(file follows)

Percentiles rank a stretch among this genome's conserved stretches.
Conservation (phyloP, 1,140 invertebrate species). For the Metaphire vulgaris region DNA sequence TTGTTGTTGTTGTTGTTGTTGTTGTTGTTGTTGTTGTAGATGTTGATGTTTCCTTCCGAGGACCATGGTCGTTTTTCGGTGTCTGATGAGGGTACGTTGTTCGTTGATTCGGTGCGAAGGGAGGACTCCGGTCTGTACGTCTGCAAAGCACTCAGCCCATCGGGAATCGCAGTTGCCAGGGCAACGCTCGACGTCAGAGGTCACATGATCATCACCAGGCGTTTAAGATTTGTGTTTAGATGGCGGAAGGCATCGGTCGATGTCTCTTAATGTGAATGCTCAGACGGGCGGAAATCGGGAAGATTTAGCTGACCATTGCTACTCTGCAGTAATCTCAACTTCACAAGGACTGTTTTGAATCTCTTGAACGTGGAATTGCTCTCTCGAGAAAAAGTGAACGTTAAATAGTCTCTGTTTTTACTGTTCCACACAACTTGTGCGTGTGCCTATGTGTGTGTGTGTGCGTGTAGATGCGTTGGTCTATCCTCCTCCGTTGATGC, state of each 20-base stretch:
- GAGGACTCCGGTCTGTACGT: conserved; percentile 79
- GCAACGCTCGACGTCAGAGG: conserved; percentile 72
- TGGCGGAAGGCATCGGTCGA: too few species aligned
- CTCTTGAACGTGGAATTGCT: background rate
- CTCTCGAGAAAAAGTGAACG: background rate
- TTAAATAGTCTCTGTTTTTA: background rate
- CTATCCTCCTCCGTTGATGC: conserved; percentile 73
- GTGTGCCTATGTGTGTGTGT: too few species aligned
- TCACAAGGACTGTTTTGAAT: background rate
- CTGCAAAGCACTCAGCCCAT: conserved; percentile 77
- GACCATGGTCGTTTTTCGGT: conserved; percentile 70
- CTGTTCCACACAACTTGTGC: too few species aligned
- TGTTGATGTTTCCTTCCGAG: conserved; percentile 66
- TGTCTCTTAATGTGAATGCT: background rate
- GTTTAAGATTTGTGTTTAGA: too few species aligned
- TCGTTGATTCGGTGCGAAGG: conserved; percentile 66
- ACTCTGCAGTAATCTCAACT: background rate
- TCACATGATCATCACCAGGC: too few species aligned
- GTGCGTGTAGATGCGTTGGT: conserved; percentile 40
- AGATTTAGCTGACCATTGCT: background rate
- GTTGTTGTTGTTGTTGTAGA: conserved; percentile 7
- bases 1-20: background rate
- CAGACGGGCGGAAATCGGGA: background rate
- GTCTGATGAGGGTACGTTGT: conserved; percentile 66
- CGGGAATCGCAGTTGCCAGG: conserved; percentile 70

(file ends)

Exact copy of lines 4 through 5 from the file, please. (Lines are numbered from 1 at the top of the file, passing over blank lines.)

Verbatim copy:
- GCAACGCTCGACGTCAGAGG: conserved; percentile 72
- TGGCGGAAGGCATCGGTCGA: too few species aligned